Arts

SNL's Identity Crisis

Larry David, Maya Rudolph and Will Ferrell are amongst the star-studded lineup that appear often on SNL.

Larry David, Maya Rudolph and Will Ferrell are amongst the star-studded lineup that appear often on SNL.

Image By: NBC

For as long as I was able to stay up past my bedtime, I’ve watched Saturday Night Live.  When I was younger, Bill Hader, Kristen Wiig and Andy Samberg were my comedic idols.  My parents would show me old SNL skits from the heyday of Steve Martin, Gilda Radner and Billy Crystal.  Obviously a comedy sketch show that is over 40 years-old is going to go through its highs and lows but recently I came to the realization that SNL doesn’t seem to know what it is anymore.

I began to notice a change as the era of Seth Meyers ended and Colin Jost took the head writer seat.  This was also at a time when a lot of popular cast members (Bill Hader, Fred Armisen, Kristen Wiig, Andy Samberg, Jason Sudeikis) had also left the show, which is why I thought what I found to be an initial decline in quality might be a temporary slump.

And then Donald Trump was elected. Trump’s election, coinciding with what might have been a weaker cast that season and head writer fresh in the captain’s chair was a perfect storm for SNL to lose sight of what it was and it responded to these problems in just the wrong way: by falling back on gimmicky celebrity cameos and former cast members.

The impression of the president is an old and coveted position. It goes all the way back to Chevy Chase’s bumbling Gerald Ford and was masterfully continued by the likes of Darrell Hammond, Will Ferrell, and Jay Pharaoh.  But when Donald Trump became a presidential contender, in the absence of a solid cast member’s impression, SNL brought on Alec Baldwin to fill the role.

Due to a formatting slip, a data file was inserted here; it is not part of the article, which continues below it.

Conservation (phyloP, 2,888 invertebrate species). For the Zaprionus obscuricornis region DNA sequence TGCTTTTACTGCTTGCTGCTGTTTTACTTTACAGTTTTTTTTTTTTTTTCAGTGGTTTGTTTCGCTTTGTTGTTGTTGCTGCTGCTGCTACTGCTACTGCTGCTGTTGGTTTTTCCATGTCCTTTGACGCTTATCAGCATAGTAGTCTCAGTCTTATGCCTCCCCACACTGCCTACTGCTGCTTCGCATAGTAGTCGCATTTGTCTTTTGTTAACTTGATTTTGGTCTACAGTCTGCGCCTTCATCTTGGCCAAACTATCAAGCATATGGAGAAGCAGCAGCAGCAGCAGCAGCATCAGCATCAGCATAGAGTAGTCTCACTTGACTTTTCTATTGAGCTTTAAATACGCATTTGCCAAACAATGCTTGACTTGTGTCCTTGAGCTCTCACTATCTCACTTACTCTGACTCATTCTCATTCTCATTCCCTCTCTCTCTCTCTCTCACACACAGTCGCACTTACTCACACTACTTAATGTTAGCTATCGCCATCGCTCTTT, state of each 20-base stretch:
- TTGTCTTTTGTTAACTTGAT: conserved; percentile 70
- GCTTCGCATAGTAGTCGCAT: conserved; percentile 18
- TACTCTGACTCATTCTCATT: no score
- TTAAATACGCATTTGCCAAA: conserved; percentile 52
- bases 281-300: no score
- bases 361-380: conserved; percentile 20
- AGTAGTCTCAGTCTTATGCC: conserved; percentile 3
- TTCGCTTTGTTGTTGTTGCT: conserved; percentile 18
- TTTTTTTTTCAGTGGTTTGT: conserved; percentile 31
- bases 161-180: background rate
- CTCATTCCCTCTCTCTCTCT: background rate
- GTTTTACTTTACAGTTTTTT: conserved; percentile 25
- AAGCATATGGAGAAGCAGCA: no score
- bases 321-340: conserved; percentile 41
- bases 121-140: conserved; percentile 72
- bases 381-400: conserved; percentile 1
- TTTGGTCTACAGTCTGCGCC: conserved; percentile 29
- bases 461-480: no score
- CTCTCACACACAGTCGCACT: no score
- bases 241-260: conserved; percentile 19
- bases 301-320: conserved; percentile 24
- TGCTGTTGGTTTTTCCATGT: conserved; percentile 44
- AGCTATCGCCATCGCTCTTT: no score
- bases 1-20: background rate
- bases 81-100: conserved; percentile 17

Now SNL has an important recurring role being played by a Hollywood star and not a cast member.  This seemed like a minor exception, at first, and then it became more common.  Suddenly the show is constantly filled with non-cast members and former cast members.  Fred Armisen plays Michael Bloomberg, Larry David plays Bernie Sanders, Maya Rudolph plays Kamala Harris all in the same sketch.

SNL has always been a fun forum for celebrities to cut loose and show they don't take themselves too seriously but almost always as the host for the week with maybe the occasional special guest.  

With the barrage of celebrity cameos and former cast members every week, the show is fundamentally different.  It’s no longer an incubator of up-and-coming writers, comics and actors, but an open-house celebrities and SNL alumni.  

These non-stop guests have become a crutch that only makes the regular cast weaker while also depriving them of opportunities to stand out and advance their careers.  It's no longer a cohesive cast that makes one another stronger and plays off one another, but a few big-name cast members with most blending into the background.

This is the heart of SNL’s identity crisis and it puts the show at a crossroads.  Will it devolve further into a playground for any celebrity who just so happens to be free that week or will it return to its roots as a group of young and rising comedians skewering the news and culture of the week?

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